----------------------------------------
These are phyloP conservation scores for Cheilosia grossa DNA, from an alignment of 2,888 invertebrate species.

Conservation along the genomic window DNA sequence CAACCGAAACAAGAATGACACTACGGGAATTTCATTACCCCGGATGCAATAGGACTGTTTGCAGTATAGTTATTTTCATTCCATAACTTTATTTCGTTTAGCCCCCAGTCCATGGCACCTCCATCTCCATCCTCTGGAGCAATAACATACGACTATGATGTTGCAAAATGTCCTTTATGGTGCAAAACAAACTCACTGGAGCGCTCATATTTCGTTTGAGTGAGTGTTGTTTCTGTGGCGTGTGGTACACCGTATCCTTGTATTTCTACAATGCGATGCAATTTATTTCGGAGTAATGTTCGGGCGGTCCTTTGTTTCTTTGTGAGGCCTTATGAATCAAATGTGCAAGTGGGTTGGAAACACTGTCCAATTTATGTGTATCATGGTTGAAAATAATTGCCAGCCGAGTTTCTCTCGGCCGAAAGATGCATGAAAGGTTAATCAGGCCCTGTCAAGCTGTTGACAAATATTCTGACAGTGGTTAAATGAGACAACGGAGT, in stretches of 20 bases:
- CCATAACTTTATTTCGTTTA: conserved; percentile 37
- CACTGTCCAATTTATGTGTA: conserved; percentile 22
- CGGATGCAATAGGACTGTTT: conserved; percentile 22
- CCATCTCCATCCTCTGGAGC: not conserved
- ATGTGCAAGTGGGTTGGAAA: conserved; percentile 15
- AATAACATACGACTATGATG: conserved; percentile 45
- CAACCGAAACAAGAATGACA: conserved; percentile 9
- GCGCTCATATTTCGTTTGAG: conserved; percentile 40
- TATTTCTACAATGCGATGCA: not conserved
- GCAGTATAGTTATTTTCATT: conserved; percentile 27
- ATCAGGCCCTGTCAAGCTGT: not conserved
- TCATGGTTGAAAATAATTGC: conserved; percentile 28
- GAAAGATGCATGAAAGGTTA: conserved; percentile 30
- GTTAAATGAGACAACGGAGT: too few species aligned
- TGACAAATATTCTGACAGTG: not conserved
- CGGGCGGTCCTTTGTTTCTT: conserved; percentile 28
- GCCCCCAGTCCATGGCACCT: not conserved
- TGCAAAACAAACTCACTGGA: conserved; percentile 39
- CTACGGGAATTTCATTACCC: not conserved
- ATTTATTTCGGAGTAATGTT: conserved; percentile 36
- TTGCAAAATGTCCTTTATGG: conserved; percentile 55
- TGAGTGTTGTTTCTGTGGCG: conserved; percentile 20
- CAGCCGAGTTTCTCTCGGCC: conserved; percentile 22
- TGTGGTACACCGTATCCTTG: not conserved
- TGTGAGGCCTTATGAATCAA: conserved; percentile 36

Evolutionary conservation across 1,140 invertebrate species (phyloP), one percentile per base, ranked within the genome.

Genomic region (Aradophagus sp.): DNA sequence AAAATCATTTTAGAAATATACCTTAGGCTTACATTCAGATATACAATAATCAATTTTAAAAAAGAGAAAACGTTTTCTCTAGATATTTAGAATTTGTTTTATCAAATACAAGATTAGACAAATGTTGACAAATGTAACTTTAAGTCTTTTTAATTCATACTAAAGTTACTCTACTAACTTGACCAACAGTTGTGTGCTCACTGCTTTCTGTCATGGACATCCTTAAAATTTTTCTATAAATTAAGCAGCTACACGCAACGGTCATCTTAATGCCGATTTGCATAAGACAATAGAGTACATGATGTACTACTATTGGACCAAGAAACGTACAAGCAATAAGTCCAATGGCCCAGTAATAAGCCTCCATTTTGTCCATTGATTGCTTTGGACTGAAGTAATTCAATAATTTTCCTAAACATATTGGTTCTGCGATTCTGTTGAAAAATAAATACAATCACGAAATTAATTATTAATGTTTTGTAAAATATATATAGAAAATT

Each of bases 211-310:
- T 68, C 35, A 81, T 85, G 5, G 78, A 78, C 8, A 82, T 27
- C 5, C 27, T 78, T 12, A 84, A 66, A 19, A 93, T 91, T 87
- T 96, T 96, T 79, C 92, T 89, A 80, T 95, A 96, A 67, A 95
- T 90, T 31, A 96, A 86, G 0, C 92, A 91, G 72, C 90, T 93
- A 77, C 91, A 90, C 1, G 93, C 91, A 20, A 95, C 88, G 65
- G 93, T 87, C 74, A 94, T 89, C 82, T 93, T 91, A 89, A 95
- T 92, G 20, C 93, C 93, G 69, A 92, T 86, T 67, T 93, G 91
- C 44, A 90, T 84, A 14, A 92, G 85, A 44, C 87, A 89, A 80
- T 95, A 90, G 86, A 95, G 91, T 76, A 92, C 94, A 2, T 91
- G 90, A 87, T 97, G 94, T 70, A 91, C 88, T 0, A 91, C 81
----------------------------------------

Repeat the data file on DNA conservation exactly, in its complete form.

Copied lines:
These are phyloP conservation scores for Cheilosia grossa DNA, from an alignment of 2,888 invertebrate species.

Conservation along the genomic window DNA sequence CAACCGAAACAAGAATGACACTACGGGAATTTCATTACCCCGGATGCAATAGGACTGTTTGCAGTATAGTTATTTTCATTCCATAACTTTATTTCGTTTAGCCCCCAGTCCATGGCACCTCCATCTCCATCCTCTGGAGCAATAACATACGACTATGATGTTGCAAAATGTCCTTTATGGTGCAAAACAAACTCACTGGAGCGCTCATATTTCGTTTGAGTGAGTGTTGTTTCTGTGGCGTGTGGTACACCGTATCCTTGTATTTCTACAATGCGATGCAATTTATTTCGGAGTAATGTTCGGGCGGTCCTTTGTTTCTTTGTGAGGCCTTATGAATCAAATGTGCAAGTGGGTTGGAAACACTGTCCAATTTATGTGTATCATGGTTGAAAATAATTGCCAGCCGAGTTTCTCTCGGCCGAAAGATGCATGAAAGGTTAATCAGGCCCTGTCAAGCTGTTGACAAATATTCTGACAGTGGTTAAATGAGACAACGGAGT, in stretches of 20 bases:
- CCATAACTTTATTTCGTTTA: conserved; percentile 37
- CACTGTCCAATTTATGTGTA: conserved; percentile 22
- CGGATGCAATAGGACTGTTT: conserved; percentile 22
- CCATCTCCATCCTCTGGAGC: not conserved
- ATGTGCAAGTGGGTTGGAAA: conserved; percentile 15
- AATAACATACGACTATGATG: conserved; percentile 45
- CAACCGAAACAAGAATGACA: conserved; percentile 9
- GCGCTCATATTTCGTTTGAG: conserved; percentile 40
- TATTTCTACAATGCGATGCA: not conserved
- GCAGTATAGTTATTTTCATT: conserved; percentile 27
- ATCAGGCCCTGTCAAGCTGT: not conserved
- TCATGGTTGAAAATAATTGC: conserved; percentile 28
- GAAAGATGCATGAAAGGTTA: conserved; percentile 30
- GTTAAATGAGACAACGGAGT: too few species aligned
- TGACAAATATTCTGACAGTG: not conserved
- CGGGCGGTCCTTTGTTTCTT: conserved; percentile 28
- GCCCCCAGTCCATGGCACCT: not conserved
- TGCAAAACAAACTCACTGGA: conserved; percentile 39
- CTACGGGAATTTCATTACCC: not conserved
- ATTTATTTCGGAGTAATGTT: conserved; percentile 36
- TTGCAAAATGTCCTTTATGG: conserved; percentile 55
- TGAGTGTTGTTTCTGTGGCG: conserved; percentile 20
- CAGCCGAGTTTCTCTCGGCC: conserved; percentile 22
- TGTGGTACACCGTATCCTTG: not conserved
- TGTGAGGCCTTATGAATCAA: conserved; percentile 36

Evolutionary conservation across 1,140 invertebrate species (phyloP), one percentile per base, ranked within the genome.

Genomic region (Aradophagus sp.): DNA sequence AAAATCATTTTAGAAATATACCTTAGGCTTACATTCAGATATACAATAATCAATTTTAAAAAAGAGAAAACGTTTTCTCTAGATATTTAGAATTTGTTTTATCAAATACAAGATTAGACAAATGTTGACAAATGTAACTTTAAGTCTTTTTAATTCATACTAAAGTTACTCTACTAACTTGACCAACAGTTGTGTGCTCACTGCTTTCTGTCATGGACATCCTTAAAATTTTTCTATAAATTAAGCAGCTACACGCAACGGTCATCTTAATGCCGATTTGCATAAGACAATAGAGTACATGATGTACTACTATTGGACCAAGAAACGTACAAGCAATAAGTCCAATGGCCCAGTAATAAGCCTCCATTTTGTCCATTGATTGCTTTGGACTGAAGTAATTCAATAATTTTCCTAAACATATTGGTTCTGCGATTCTGTTGAAAAATAAATACAATCACGAAATTAATTATTAATGTTTTGTAAAATATATATAGAAAATT

Each of bases 211-310:
- T 68, C 35, A 81, T 85, G 5, G 78, A 78, C 8, A 82, T 27
- C 5, C 27, T 78, T 12, A 84, A 66, A 19, A 93, T 91, T 87
- T 96, T 96, T 79, C 92, T 89, A 80, T 95, A 96, A 67, A 95
- T 90, T 31, A 96, A 86, G 0, C 92, A 91, G 72, C 90, T 93
- A 77, C 91, A 90, C 1, G 93, C 91, A 20, A 95, C 88, G 65
- G 93, T 87, C 74, A 94, T 89, C 82, T 93, T 91, A 89, A 95
- T 92, G 20, C 93, C 93, G 69, A 92, T 86, T 67, T 93, G 91
- C 44, A 90, T 84, A 14, A 92, G 85, A 44, C 87, A 89, A 80
- T 95, A 90, G 86, A 95, G 91, T 76, A 92, C 94, A 2, T 91
- G 90, A 87, T 97, G 94, T 70, A 91, C 88, T 0, A 91, C 81